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Report Card 2011

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Ithaca College
College Sustainability Report Card 2011

  Compare with another school

B+
Ithaca College

School details:

Endowment: $186 million as of March 31, 2010

Location: Ithaca, New York

 

Campus Survey: Yes (see response)

Dining Survey: Yes (see response)

Endowment Survey: Yes (see response)

Student Survey: Yes (see response)

 

Please note: Data was collected in summer 2010 and may no longer be current.

 

Data compiled from survey responses, when available, and from independent research, when needed. For more information on data collection and evaluation, please see the  Methodology section.

 
Overall grade  
B +
Ithaca College's comprehensive environmental policy, adopted by the president in 2001, addresses purchasing, waste minimization, campus planning, energy efficiency, and water conservation. The college created the Sustainability at Ithaca program in 2009 and employs two full-time sustainability staff and an energy manager.
Ithaca aims to achieve carbon neutrality by 2050. Numerous energy efficiency measures have been implemented, including temperature setbacks, energy management systems, and gas-fired hydronic heating systems. The Peggy R. Williams Center has geothermal wells to aid in heating and cooling. The college purchases 14 percent of its electricity from renewable sources and offsets 3 percent of its energy use with renewable energy credits.
One dining hall at Ithaca features a Fresh Food Market station, serving organic and locally grown foods. Coffee served on campus is exclusively fair trade. In addition, the Spot It program gives coupons for free coffee to students who are seen using a reusable mug. Ithaca also composts at every meal and diverts 40 percent of its waste from landfills.
All new construction and major renovations will strive to meet LEED Silver standards, and there is currently one LEED Platnium-certified building on campus and four Energy Star-labeled buildings. Ithaca has installed numerous water-conserving technologies, including efficient laundry machines and low-flow faucets and showerheads. The campus also features green roofs and porous pavement.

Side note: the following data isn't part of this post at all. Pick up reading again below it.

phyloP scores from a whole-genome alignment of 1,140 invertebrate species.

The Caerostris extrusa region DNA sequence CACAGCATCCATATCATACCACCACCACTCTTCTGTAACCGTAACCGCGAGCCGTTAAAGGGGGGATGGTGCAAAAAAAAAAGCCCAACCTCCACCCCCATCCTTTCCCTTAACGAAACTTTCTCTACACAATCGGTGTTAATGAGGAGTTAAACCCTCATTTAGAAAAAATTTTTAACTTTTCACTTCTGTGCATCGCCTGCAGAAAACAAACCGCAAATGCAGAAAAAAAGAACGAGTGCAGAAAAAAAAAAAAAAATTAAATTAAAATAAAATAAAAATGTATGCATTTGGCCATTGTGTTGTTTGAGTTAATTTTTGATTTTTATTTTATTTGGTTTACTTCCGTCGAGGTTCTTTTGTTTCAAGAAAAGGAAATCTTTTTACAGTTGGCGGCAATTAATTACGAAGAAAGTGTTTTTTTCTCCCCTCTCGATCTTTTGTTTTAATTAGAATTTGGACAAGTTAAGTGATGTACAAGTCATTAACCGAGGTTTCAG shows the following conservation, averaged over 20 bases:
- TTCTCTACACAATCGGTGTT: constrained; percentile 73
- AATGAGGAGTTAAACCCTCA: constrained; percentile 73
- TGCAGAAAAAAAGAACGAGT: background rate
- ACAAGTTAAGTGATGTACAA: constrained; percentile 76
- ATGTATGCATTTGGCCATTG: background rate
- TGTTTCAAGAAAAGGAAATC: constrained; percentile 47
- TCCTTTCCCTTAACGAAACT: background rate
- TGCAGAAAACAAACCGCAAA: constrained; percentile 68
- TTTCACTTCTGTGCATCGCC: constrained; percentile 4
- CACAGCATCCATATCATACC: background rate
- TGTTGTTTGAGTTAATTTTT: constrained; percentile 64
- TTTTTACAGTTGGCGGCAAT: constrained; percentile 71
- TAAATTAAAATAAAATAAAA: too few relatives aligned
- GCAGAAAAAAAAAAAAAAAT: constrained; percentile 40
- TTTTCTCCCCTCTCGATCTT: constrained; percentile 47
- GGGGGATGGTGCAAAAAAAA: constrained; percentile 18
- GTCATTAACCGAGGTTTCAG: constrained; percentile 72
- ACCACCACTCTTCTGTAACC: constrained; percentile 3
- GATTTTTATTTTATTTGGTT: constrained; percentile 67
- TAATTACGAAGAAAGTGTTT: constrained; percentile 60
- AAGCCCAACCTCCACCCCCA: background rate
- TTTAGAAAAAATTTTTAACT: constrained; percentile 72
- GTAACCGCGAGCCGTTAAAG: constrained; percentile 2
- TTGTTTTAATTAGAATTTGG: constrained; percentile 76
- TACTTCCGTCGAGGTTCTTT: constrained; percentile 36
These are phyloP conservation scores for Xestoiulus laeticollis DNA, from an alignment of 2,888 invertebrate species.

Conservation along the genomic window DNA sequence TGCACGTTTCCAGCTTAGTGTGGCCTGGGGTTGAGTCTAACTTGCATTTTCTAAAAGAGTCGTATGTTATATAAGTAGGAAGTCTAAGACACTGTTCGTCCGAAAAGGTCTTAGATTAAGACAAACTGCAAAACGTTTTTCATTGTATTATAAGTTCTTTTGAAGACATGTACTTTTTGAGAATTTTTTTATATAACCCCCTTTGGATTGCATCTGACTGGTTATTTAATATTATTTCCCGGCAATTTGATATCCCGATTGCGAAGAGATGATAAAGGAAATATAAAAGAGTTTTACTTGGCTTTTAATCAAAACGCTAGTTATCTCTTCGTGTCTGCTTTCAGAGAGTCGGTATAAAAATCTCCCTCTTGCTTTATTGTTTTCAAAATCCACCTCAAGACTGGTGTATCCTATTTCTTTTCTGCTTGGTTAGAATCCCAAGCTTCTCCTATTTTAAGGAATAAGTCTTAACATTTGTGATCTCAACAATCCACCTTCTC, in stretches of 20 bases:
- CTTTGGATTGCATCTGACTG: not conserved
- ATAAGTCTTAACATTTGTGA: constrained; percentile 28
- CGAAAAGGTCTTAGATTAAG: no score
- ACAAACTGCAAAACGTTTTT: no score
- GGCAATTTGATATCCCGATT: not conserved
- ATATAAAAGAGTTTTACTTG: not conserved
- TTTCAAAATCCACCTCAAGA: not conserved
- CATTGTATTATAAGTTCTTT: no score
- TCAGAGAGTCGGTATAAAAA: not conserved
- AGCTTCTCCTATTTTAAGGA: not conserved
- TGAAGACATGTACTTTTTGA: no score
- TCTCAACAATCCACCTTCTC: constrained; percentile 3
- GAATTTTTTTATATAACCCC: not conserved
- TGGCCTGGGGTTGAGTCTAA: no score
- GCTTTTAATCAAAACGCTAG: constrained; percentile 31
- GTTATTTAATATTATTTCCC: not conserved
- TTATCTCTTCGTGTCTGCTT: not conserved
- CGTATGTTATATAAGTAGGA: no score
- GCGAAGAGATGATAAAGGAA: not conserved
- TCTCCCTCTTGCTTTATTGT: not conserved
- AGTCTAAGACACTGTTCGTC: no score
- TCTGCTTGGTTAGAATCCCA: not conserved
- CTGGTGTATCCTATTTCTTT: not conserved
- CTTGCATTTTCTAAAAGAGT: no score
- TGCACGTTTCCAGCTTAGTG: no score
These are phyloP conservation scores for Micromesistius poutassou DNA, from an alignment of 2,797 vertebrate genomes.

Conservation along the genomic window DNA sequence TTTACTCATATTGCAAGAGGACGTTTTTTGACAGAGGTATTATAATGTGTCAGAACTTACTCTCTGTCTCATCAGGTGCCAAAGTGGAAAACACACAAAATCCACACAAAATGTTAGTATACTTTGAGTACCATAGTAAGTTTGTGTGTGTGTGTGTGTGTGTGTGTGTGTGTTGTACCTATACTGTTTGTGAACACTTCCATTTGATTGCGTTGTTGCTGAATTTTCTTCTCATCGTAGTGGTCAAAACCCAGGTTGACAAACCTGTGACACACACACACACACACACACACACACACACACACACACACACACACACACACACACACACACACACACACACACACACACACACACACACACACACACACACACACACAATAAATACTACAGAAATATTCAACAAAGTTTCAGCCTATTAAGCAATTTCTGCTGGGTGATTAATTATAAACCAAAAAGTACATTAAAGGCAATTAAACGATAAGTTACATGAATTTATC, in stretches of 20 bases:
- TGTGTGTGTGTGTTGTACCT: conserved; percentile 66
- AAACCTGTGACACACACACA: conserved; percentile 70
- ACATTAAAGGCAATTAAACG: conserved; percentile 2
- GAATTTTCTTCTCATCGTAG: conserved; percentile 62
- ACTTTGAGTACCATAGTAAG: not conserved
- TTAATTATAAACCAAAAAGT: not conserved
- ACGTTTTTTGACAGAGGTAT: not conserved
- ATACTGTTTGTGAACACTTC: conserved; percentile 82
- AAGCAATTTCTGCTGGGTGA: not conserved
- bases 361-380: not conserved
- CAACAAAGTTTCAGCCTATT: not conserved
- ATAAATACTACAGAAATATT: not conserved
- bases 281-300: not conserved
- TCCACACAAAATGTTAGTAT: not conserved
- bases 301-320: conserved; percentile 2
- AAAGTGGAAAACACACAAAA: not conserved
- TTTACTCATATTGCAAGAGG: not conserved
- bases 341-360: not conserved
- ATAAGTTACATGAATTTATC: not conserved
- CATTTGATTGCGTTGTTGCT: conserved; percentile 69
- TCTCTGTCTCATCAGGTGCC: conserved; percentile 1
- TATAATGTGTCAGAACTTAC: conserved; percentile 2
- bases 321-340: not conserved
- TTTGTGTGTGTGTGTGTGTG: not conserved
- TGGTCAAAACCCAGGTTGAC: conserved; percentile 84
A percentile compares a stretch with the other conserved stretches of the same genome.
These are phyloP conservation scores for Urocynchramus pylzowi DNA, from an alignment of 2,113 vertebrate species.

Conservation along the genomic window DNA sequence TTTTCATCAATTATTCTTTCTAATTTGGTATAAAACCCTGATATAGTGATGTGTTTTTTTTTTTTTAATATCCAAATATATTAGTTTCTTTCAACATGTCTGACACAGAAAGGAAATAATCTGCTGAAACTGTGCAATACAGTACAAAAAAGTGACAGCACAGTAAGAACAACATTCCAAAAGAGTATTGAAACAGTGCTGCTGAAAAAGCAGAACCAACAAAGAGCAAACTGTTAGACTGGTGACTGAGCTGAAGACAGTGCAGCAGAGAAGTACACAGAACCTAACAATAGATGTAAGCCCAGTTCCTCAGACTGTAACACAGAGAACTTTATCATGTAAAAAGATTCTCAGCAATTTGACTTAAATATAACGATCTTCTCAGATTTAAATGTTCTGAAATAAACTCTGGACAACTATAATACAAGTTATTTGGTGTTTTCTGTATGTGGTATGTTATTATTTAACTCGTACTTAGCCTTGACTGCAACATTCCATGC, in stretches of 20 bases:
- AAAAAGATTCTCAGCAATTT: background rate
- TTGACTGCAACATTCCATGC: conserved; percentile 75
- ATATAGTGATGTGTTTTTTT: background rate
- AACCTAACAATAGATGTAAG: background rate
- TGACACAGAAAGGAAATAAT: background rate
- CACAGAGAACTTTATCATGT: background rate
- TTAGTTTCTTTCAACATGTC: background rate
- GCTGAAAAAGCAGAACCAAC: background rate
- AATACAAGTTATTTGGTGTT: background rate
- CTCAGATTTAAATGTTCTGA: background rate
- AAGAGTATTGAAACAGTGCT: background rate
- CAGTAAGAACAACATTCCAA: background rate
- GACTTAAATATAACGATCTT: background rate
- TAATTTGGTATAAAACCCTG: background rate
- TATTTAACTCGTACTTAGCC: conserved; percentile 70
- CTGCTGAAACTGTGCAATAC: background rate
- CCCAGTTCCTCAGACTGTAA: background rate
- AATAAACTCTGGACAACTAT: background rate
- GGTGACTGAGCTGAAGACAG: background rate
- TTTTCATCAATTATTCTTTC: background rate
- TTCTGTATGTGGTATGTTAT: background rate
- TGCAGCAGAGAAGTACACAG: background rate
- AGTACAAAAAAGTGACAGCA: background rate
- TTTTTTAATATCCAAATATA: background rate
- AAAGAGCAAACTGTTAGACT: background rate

Ithaca employs 25 eco-reps and 5 sustainability interns, and students can choose to live in the Sustainably Conscious Learning Community. The student government has worked to increase public transportation options; SWIFT conducts a weekly food salvage program in the dining halls; the IC Organic Growers maintain a student-run garden; and the Business Sustainability Ambassadors foster sustainable enterprises.
Students may buy discounted bus passes and may also participate in a local car-sharing program. Faculty and staff bus passes are completely subsidized, and some full-time employees are offered the option of telecommuting or working a condensed week.
The college makes a list of all holdings available at the investment office to the campus community. The college does not make the shareholder voting record of its mutual funds or commingled funds public.
The college aims to optimize investment returns and does not invest the endowment in on-campus sustainability projects, renewable energy funds, or community development loan funds. The college's investment policy reserves the right of the investment committee to restrict investments for any reason, which could include environmental and sustainability factors.
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The college is unable to vote proxies, as the entire endowment is invested in mutual or commingled funds.
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